I do know that it seems far too many hours are being spent by our kids enjoying the endorphin boost they seem to get from the very vivid and ultra-realistic act of killing, maiming, decapitation and destruction of the images they see and the sounds of death and torture they hear and the rewards they get from these “games.”

violent videogaming man

One of the more “tame” visuals of this video “game.”

I am convinced now that the hours I spent watching shows like The Brady Bunch and playing games like RISK while growing up, while still probably a waste of time, sure didn’t make me blood thirsty. Perhaps, power-hungry and envious of a cool stay-at-home Dad but no desire for maiming that I recall.

Lawmakers like those in California and Arizona are once again deliberating whether to either ban certain videogames or make it harder for kids to get based on these and other studies I’ve referred about the video-violence link. A number of feminist groups like Code Pink are also becoming more vocal about the extremely misogynistic and hateful violence in so many of these games against women and girls. These and other activists claim that the message in the vast majority of these games is the drumbeat that girls and women are: 1) Nothing more than sex objects and 2) If they aren’t submissive then enjoy beating, raping and even killing them, because 3) They are sub-human.

Gamers and gaming advocates argue that again, there is no definitive proof that violent video games causes violent behavior and that these games even help kids and adults “vent” anger or rage into gaming which ultimately doesn’t hurt anyone, including females.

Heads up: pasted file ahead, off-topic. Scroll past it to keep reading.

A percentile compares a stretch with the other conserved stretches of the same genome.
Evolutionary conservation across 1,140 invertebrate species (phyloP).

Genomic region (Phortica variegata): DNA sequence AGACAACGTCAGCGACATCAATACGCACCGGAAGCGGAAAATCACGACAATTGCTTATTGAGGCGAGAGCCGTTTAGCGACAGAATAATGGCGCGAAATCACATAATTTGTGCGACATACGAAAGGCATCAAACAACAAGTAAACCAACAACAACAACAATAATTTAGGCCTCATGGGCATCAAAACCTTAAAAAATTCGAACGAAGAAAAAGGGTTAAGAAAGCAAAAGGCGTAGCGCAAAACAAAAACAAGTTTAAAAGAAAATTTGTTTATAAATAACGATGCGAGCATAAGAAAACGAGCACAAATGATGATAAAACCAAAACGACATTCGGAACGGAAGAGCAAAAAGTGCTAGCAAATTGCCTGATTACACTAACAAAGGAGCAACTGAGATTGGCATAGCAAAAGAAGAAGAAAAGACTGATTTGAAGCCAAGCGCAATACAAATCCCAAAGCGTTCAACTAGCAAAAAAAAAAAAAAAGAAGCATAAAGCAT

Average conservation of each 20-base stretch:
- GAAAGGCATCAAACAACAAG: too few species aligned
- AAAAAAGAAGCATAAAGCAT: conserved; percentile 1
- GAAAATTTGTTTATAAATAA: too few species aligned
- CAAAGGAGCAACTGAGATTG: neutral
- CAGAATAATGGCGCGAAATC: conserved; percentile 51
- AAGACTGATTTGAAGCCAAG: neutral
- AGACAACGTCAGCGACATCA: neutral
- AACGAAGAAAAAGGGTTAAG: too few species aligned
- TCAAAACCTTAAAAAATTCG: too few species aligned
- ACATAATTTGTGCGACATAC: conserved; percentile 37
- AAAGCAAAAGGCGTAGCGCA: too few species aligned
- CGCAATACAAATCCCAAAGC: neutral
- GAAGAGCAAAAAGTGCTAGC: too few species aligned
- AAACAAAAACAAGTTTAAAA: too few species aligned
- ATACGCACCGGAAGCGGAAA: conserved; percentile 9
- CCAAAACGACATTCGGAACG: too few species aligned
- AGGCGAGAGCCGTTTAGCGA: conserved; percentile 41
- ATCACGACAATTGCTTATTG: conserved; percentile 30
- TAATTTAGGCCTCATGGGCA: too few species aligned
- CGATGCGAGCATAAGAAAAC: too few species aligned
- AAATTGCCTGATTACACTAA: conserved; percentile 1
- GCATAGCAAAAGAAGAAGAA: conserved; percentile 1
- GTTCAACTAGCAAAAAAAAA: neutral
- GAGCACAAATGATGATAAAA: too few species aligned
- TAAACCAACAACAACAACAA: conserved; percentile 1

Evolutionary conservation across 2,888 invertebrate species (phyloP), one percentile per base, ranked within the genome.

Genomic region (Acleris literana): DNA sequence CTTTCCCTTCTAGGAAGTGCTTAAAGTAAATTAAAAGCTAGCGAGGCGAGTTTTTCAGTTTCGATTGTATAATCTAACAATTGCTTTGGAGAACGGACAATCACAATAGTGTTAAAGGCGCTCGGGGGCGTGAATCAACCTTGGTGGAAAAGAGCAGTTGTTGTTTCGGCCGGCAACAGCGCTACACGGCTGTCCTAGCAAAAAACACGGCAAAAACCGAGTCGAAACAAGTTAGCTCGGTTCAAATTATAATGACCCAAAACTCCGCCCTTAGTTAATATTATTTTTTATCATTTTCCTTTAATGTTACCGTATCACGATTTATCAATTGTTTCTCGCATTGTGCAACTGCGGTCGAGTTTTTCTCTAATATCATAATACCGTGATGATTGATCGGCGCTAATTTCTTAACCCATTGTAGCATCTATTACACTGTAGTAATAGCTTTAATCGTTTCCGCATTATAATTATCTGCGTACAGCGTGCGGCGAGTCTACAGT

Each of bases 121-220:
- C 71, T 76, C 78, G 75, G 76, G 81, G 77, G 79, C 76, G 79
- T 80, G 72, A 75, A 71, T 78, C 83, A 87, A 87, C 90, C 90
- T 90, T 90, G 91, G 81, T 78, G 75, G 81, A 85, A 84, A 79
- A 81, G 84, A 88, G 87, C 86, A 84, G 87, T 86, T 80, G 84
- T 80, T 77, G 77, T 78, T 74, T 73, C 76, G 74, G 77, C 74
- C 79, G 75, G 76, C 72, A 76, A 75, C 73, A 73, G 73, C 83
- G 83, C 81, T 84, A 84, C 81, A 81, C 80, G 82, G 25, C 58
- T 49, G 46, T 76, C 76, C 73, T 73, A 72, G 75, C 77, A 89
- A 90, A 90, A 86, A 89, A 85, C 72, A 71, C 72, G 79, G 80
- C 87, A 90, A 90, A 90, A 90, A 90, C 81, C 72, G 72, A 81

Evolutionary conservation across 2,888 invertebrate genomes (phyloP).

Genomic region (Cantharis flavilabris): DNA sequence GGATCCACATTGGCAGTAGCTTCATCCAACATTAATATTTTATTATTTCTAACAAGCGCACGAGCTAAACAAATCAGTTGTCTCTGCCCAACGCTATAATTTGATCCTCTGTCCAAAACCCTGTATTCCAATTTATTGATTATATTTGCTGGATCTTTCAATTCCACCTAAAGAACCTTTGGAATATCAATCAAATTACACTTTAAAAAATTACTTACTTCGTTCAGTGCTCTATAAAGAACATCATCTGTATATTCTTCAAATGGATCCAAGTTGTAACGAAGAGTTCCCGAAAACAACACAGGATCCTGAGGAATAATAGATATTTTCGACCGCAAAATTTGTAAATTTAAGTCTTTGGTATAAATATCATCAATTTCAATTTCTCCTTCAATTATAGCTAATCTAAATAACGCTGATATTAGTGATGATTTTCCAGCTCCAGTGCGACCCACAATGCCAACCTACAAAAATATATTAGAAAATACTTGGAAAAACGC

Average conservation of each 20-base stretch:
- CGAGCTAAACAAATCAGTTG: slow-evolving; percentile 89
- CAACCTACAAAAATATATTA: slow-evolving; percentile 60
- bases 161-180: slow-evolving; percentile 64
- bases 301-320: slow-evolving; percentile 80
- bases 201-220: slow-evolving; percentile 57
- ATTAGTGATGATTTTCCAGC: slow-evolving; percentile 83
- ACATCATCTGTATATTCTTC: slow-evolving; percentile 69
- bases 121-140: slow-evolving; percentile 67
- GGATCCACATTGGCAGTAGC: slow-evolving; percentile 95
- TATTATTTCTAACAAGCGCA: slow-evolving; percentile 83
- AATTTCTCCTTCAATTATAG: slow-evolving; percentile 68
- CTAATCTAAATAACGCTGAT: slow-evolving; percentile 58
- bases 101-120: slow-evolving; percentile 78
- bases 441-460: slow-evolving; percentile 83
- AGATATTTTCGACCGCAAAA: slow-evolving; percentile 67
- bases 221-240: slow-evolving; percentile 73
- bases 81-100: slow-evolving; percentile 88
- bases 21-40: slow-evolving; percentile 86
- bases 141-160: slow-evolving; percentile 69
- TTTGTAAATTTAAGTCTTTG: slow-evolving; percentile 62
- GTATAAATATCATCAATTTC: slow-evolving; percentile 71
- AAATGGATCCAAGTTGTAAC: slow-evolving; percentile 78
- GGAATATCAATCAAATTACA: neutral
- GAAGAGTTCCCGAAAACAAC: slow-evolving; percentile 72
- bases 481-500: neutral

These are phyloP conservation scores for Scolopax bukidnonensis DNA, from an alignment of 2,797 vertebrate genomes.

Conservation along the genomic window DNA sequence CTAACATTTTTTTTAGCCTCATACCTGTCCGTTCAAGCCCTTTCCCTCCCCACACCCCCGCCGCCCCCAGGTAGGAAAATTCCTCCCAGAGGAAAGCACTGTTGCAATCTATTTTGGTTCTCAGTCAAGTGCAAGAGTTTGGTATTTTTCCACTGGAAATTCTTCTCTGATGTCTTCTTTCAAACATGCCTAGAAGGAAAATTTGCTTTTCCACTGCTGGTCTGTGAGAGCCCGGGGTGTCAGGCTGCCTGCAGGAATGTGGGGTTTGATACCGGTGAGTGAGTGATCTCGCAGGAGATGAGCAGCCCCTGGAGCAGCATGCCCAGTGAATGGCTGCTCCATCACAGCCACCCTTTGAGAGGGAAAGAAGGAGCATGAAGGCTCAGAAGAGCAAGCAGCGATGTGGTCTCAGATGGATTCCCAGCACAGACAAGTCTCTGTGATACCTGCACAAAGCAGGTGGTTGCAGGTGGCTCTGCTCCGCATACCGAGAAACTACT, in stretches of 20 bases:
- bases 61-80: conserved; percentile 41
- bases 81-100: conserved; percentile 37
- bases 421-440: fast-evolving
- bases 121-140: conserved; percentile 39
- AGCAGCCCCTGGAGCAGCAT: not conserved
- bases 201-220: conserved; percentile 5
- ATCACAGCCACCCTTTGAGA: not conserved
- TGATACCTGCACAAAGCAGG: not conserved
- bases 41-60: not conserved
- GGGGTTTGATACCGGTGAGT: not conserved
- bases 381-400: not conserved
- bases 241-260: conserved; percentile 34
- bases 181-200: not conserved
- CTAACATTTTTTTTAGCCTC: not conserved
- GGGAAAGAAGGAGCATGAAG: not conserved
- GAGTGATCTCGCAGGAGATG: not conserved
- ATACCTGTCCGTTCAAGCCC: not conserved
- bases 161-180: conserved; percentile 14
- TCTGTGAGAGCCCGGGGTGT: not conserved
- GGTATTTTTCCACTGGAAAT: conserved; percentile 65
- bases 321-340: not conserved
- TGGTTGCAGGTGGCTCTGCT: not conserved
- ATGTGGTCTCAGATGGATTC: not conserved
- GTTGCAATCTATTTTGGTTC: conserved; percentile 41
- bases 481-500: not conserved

Why all the “rage” though to begin with?

After seeing some of these games they refer to it’s hard for me to argue with folks like Code Pink and their findings.

videogaming women

Harmless “fun” against women?

Maybe the answer is just to insist that our kids unplug and go outside and play more. Even if they do give us “death-stares” and grouchy grumblings in return.

As for me, I am starting to get why according to our State Department why terrorists are apparently training young kids to become terrorists by, you guessed it, playing countless hours of extremely violent video games.

I wonder, do they know something we don’t about links, causes and violence?

I also wonder, what are they teaching their kids and why and what about us?

How about you?

———-

*After the Tiger there a few links you may want to check out. One is a good primer for parents about which games they may want to avoid for their kids and one is a recent TIME magazine article about this topic.

bengal-tiger-why-matter_7341043

http://time.com/34075/how-violent-video-games-change-kids-attitudes-about-aggressi

http://www.parenting.com/gallery/violent-video-gameson/